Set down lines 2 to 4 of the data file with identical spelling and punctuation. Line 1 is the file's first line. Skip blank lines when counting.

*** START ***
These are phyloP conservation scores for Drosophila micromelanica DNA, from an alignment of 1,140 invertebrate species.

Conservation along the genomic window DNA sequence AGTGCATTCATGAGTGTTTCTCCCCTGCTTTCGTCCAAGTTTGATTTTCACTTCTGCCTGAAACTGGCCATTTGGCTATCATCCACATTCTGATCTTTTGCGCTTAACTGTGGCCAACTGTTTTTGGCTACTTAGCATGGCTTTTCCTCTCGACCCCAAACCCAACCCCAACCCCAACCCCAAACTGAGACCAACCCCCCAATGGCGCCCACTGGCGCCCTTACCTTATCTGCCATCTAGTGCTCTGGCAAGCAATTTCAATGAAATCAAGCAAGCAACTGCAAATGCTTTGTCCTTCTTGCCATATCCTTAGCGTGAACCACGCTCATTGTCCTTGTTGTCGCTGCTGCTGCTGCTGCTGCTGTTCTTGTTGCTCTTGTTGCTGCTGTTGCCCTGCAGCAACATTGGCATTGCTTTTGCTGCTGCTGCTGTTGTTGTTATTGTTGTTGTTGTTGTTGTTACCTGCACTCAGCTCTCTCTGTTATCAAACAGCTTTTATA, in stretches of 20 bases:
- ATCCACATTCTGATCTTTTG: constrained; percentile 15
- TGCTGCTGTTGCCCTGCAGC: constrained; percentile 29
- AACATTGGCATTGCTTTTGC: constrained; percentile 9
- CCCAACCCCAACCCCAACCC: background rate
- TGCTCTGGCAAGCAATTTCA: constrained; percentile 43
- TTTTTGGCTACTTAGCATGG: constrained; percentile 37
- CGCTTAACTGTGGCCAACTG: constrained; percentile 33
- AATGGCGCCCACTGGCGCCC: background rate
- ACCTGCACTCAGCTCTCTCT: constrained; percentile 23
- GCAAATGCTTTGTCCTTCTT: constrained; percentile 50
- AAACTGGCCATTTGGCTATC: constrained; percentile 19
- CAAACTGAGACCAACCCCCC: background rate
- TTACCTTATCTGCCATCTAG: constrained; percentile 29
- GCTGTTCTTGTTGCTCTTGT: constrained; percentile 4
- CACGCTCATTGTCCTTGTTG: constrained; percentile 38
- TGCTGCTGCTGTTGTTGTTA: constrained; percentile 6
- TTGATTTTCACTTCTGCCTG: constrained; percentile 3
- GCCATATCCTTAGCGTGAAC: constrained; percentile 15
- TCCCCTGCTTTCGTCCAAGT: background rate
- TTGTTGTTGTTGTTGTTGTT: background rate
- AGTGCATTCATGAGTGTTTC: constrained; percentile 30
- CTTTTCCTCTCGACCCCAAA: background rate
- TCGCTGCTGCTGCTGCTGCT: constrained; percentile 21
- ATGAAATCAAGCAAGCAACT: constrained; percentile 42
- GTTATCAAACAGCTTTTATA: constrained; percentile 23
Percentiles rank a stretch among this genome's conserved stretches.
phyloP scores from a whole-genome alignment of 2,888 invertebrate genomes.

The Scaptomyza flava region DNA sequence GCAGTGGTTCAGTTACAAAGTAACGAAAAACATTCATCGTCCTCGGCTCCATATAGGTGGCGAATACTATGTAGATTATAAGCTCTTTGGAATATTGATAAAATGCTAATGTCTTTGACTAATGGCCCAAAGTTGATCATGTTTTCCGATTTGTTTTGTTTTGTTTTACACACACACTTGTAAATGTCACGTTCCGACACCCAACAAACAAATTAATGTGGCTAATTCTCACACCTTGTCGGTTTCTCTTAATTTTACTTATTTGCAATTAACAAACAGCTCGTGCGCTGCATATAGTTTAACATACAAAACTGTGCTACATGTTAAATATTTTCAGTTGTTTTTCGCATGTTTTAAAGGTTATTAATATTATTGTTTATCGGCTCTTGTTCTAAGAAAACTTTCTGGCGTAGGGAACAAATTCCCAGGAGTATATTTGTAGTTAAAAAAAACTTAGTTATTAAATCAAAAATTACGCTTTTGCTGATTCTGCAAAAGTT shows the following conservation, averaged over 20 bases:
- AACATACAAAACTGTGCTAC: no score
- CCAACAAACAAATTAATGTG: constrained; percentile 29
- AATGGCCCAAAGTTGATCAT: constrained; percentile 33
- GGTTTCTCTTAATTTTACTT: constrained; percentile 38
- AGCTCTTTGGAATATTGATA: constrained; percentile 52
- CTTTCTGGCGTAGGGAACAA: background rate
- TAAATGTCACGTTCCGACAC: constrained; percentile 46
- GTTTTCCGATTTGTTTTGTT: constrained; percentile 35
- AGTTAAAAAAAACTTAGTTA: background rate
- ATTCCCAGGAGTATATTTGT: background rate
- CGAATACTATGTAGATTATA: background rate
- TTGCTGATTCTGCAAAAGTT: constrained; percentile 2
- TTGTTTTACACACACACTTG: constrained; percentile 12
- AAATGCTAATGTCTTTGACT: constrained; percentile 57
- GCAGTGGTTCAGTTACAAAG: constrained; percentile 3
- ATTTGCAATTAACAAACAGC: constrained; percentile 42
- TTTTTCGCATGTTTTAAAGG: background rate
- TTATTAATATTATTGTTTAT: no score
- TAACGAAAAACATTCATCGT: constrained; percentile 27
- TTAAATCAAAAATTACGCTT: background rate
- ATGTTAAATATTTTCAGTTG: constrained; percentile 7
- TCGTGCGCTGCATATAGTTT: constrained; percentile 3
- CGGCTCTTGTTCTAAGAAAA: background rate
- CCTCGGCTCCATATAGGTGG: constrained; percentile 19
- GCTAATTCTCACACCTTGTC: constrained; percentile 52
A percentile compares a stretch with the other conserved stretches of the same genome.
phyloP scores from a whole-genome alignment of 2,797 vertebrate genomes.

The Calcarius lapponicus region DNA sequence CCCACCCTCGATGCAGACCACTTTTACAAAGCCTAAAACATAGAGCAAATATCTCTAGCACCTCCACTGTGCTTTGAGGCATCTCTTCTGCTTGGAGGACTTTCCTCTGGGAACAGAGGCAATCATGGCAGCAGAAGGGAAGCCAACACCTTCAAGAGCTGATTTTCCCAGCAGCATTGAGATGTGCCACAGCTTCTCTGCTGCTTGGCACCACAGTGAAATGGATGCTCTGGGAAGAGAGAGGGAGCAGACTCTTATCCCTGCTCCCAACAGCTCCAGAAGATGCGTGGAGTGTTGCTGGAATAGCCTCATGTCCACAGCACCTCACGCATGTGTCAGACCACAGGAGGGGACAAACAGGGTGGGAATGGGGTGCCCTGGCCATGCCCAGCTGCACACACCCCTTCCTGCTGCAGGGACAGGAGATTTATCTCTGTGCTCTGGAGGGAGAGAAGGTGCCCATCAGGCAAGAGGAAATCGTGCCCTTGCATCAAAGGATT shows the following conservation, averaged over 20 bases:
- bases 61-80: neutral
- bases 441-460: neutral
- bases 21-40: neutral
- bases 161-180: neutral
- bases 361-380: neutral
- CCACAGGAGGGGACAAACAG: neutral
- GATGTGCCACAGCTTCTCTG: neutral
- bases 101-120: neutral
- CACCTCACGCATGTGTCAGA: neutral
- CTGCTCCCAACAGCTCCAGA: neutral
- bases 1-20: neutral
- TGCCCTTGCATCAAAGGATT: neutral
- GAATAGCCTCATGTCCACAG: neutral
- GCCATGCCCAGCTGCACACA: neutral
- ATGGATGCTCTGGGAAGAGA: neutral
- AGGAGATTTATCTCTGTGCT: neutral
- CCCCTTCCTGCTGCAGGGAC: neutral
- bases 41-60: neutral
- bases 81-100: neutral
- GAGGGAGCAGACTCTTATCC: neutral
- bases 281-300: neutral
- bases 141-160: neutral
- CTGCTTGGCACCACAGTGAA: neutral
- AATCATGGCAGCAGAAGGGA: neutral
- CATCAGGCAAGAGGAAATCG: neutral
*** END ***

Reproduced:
Conservation along the genomic window DNA sequence AGTGCATTCATGAGTGTTTCTCCCCTGCTTTCGTCCAAGTTTGATTTTCACTTCTGCCTGAAACTGGCCATTTGGCTATCATCCACATTCTGATCTTTTGCGCTTAACTGTGGCCAACTGTTTTTGGCTACTTAGCATGGCTTTTCCTCTCGACCCCAAACCCAACCCCAACCCCAACCCCAAACTGAGACCAACCCCCCAATGGCGCCCACTGGCGCCCTTACCTTATCTGCCATCTAGTGCTCTGGCAAGCAATTTCAATGAAATCAAGCAAGCAACTGCAAATGCTTTGTCCTTCTTGCCATATCCTTAGCGTGAACCACGCTCATTGTCCTTGTTGTCGCTGCTGCTGCTGCTGCTGCTGTTCTTGTTGCTCTTGTTGCTGCTGTTGCCCTGCAGCAACATTGGCATTGCTTTTGCTGCTGCTGCTGTTGTTGTTATTGTTGTTGTTGTTGTTGTTACCTGCACTCAGCTCTCTCTGTTATCAAACAGCTTTTATA, in stretches of 20 bases:
- ATCCACATTCTGATCTTTTG: constrained; percentile 15
- TGCTGCTGTTGCCCTGCAGC: constrained; percentile 29